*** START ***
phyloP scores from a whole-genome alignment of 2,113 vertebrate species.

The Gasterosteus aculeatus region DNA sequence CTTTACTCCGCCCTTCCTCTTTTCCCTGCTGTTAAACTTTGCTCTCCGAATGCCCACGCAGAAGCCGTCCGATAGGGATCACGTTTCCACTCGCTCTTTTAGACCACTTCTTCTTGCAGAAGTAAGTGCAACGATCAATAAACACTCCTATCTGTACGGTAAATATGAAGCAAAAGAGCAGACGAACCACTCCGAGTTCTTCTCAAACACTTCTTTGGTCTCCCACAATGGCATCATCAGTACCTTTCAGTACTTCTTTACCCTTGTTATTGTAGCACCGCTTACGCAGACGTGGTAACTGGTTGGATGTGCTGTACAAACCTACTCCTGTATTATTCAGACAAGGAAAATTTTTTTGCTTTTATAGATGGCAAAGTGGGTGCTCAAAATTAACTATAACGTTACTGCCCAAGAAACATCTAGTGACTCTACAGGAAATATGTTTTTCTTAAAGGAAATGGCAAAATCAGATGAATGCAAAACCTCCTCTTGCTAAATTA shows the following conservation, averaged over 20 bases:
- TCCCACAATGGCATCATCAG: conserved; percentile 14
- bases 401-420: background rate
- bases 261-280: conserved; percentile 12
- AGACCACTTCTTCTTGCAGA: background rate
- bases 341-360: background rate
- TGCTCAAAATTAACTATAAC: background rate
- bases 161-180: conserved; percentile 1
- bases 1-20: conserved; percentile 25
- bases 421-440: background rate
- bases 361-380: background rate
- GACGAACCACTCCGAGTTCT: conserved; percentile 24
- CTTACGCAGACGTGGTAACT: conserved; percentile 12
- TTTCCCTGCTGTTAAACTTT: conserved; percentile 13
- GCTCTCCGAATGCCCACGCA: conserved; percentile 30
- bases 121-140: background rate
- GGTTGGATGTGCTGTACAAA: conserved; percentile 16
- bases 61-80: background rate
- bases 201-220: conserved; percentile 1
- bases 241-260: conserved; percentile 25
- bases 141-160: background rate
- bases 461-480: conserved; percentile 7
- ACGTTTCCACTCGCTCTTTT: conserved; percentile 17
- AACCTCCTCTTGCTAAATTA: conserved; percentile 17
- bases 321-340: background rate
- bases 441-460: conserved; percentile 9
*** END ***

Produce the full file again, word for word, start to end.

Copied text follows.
phyloP scores from a whole-genome alignment of 2,113 vertebrate species.

The Gasterosteus aculeatus region DNA sequence CTTTACTCCGCCCTTCCTCTTTTCCCTGCTGTTAAACTTTGCTCTCCGAATGCCCACGCAGAAGCCGTCCGATAGGGATCACGTTTCCACTCGCTCTTTTAGACCACTTCTTCTTGCAGAAGTAAGTGCAACGATCAATAAACACTCCTATCTGTACGGTAAATATGAAGCAAAAGAGCAGACGAACCACTCCGAGTTCTTCTCAAACACTTCTTTGGTCTCCCACAATGGCATCATCAGTACCTTTCAGTACTTCTTTACCCTTGTTATTGTAGCACCGCTTACGCAGACGTGGTAACTGGTTGGATGTGCTGTACAAACCTACTCCTGTATTATTCAGACAAGGAAAATTTTTTTGCTTTTATAGATGGCAAAGTGGGTGCTCAAAATTAACTATAACGTTACTGCCCAAGAAACATCTAGTGACTCTACAGGAAATATGTTTTTCTTAAAGGAAATGGCAAAATCAGATGAATGCAAAACCTCCTCTTGCTAAATTA shows the following conservation, averaged over 20 bases:
- TCCCACAATGGCATCATCAG: conserved; percentile 14
- bases 401-420: background rate
- bases 261-280: conserved; percentile 12
- AGACCACTTCTTCTTGCAGA: background rate
- bases 341-360: background rate
- TGCTCAAAATTAACTATAAC: background rate
- bases 161-180: conserved; percentile 1
- bases 1-20: conserved; percentile 25
- bases 421-440: background rate
- bases 361-380: background rate
- GACGAACCACTCCGAGTTCT: conserved; percentile 24
- CTTACGCAGACGTGGTAACT: conserved; percentile 12
- TTTCCCTGCTGTTAAACTTT: conserved; percentile 13
- GCTCTCCGAATGCCCACGCA: conserved; percentile 30
- bases 121-140: background rate
- GGTTGGATGTGCTGTACAAA: conserved; percentile 16
- bases 61-80: background rate
- bases 201-220: conserved; percentile 1
- bases 241-260: conserved; percentile 25
- bases 141-160: background rate
- bases 461-480: conserved; percentile 7
- ACGTTTCCACTCGCTCTTTT: conserved; percentile 17
- AACCTCCTCTTGCTAAATTA: conserved; percentile 17
- bases 321-340: background rate
- bases 441-460: conserved; percentile 9